With Libya due to hold its first free election next month to choose an assembly to draft a constitution, Martin said between May 1-9 more than a million people had registered to vote, but that only 36 percent of them were women.

    He said more than 1,100 individual candidates had registered along with 47 political entities. “Among individual candidates, however, the number of women coming forward has been extremely low – only 29 so far,” Martin said.

    “This is disappointing but unsurprising, as most women who want to run prefer to be included in the lists of political entities, which by law must include alternating male and female candidate,” he said.

    (Editing by Eric Walsh)

  3. Libya: UNESCO Calls for Protection of Country’s Old City of Ghadamès

    23 May 2012

    The head of the United Nations agency tasked with safeguarding the world’s cultural heritage today called for the protection of Libya’s Old City of Ghadamès, voicing concern over reports that the town has been the target of rocket attacks.

    “I call upon all those involved to refrain from hostile acts that could cause additional damage to this outstanding city, inscribed on the World Heritage List,” said the Director-General of the UN Educational, Scientific and Cultural Organization (UNESCO), Irina Bokova.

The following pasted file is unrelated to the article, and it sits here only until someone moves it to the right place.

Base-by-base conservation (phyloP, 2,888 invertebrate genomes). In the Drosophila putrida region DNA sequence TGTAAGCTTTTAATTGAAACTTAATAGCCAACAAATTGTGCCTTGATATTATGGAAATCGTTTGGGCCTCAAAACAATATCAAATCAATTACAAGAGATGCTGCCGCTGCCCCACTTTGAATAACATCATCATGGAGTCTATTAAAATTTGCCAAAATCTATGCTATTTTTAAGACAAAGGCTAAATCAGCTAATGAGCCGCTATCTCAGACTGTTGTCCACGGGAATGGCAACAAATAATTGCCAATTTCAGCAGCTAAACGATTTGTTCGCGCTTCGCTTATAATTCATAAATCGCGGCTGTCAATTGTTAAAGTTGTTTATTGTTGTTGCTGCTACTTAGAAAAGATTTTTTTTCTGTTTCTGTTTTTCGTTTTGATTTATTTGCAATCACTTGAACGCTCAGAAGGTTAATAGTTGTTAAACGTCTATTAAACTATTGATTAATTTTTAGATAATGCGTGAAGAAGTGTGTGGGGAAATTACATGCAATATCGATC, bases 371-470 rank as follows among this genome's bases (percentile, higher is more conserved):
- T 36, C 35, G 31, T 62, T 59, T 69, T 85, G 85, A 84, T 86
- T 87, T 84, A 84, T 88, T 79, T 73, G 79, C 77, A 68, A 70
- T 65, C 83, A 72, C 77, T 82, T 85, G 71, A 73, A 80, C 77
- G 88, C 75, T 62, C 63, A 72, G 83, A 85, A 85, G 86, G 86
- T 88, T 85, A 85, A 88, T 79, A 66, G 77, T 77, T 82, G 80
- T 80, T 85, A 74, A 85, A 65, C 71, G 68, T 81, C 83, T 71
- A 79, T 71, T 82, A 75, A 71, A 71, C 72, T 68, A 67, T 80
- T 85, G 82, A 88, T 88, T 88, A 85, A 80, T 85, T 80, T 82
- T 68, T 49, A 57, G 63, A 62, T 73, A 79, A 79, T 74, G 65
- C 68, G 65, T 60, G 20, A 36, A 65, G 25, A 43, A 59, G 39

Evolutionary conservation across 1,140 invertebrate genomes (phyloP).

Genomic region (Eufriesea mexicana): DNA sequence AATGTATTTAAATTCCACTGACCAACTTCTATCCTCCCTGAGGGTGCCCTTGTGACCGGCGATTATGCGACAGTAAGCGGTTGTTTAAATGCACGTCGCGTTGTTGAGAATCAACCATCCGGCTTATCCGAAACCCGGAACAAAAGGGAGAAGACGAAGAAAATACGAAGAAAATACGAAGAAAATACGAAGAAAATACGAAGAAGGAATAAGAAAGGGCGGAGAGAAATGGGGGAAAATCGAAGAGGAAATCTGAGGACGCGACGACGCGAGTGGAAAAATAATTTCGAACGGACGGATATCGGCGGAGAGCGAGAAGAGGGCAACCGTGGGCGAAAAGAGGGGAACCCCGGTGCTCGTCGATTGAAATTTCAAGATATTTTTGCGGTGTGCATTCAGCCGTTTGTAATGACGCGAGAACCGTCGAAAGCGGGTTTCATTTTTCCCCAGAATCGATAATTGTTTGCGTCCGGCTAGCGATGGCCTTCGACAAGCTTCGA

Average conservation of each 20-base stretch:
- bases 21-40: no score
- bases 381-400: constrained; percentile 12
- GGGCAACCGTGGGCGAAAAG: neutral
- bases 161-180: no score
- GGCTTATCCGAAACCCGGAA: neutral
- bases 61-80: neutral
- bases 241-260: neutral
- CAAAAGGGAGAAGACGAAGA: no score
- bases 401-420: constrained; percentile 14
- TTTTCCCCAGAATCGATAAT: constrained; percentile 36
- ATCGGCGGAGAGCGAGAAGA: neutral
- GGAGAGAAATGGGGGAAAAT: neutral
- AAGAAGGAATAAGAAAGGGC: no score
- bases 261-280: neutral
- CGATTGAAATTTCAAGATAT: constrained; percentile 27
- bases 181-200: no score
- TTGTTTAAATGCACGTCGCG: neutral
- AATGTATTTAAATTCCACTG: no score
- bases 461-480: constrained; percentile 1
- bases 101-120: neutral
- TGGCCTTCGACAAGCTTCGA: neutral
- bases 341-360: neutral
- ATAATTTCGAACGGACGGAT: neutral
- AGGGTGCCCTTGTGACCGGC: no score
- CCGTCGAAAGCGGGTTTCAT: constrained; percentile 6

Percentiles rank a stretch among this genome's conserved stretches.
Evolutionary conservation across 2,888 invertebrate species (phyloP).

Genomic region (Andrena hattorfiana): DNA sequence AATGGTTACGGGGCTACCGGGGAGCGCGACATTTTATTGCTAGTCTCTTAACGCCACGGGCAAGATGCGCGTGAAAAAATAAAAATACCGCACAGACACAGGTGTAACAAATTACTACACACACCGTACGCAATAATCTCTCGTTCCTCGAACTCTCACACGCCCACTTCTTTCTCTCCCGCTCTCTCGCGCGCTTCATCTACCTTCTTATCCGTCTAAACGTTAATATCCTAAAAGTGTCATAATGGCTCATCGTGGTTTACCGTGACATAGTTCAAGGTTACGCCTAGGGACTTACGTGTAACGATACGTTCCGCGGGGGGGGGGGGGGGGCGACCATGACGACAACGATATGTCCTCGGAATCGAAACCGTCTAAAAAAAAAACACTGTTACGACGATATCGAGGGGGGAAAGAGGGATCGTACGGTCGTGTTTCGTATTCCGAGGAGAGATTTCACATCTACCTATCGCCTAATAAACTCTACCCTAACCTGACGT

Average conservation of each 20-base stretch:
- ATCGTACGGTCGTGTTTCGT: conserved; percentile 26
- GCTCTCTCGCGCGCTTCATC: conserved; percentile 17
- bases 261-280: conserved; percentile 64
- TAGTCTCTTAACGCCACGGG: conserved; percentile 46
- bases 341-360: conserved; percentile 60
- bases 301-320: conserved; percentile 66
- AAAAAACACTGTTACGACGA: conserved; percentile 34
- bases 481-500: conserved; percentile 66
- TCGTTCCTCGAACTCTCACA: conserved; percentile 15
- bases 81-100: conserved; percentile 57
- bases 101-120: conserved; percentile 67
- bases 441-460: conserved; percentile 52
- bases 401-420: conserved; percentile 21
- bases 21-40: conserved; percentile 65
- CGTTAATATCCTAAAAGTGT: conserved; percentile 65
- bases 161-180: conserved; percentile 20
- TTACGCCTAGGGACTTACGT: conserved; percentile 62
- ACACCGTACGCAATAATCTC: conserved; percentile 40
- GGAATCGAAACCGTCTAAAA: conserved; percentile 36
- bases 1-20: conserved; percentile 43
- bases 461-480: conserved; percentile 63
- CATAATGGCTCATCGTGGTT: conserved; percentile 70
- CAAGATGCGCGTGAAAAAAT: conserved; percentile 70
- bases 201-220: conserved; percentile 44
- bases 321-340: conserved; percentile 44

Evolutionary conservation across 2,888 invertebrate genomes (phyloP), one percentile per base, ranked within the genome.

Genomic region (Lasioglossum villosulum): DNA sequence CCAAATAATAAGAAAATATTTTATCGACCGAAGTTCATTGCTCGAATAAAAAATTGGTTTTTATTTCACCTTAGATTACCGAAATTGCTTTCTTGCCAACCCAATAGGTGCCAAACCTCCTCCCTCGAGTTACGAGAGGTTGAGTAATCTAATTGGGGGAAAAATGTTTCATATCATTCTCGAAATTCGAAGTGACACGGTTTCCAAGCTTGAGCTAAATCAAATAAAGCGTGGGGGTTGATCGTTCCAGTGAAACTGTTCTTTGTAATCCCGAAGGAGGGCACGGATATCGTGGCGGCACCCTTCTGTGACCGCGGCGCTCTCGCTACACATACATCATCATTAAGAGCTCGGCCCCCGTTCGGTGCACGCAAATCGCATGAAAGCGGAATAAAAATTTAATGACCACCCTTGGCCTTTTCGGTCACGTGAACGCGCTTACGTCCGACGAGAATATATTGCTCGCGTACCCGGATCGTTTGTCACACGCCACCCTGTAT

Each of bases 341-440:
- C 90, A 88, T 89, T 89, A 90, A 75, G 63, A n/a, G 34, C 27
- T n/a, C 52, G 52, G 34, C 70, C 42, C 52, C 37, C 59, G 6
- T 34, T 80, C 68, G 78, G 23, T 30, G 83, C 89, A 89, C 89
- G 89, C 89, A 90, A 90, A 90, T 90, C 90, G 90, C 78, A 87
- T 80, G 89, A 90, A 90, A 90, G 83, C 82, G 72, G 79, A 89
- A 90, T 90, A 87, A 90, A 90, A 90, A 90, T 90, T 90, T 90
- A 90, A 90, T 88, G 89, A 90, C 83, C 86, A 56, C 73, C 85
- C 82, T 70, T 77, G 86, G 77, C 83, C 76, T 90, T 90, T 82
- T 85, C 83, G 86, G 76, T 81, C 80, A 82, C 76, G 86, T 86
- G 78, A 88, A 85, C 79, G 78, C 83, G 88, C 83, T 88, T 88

The Old City of Ghadamès is situated in north-western Libya and was inscribed in the World Heritage List in 1986. Often referred to as ‘the pearl of the desert,’ Ghadamès features a style of domestic architecture which makes it a unique site among a series of pre-Saharan cities and settlements along the northern edge of the desert from Libya to Mauritania.

    Clashes between rival groups have been among the challenges facing Libya since the toppling of the regime of Muammar Al-Qadhafi last year and the establishment of the interim authorities.

    “During the past year, Libyans have shown their unfailing commitment to the protection of their cultural heritage, demonstrating that such heritage cannot be held hostage to local or international dissent and conflict,” Ms. Bokova said.

    “Heritage is a foundation of social cohesion and as such should remain a vector for dialogue and mutual understanding,” she added.

    During last year’s conflict in Libya, UNESCO repeatedly informed all parties of their responsibility to protect the country’s cultural heritage. The agency has resumed its cooperation with the Libyan authorities and has indicated it remains ready to assist them to effectively protect and conserve the country’s heritage as it recovers from conflict.

    UNESCO’s World Heritage List includes 936 properties forming part of the cultural and natural heritage considered to have outstanding universal value.


  4. Pingback: Violence, not democracy in Libya | Dear Kitty. Some blog

  5. Pingback: Elections, but no democracy, in Libya | Dear Kitty. Some blog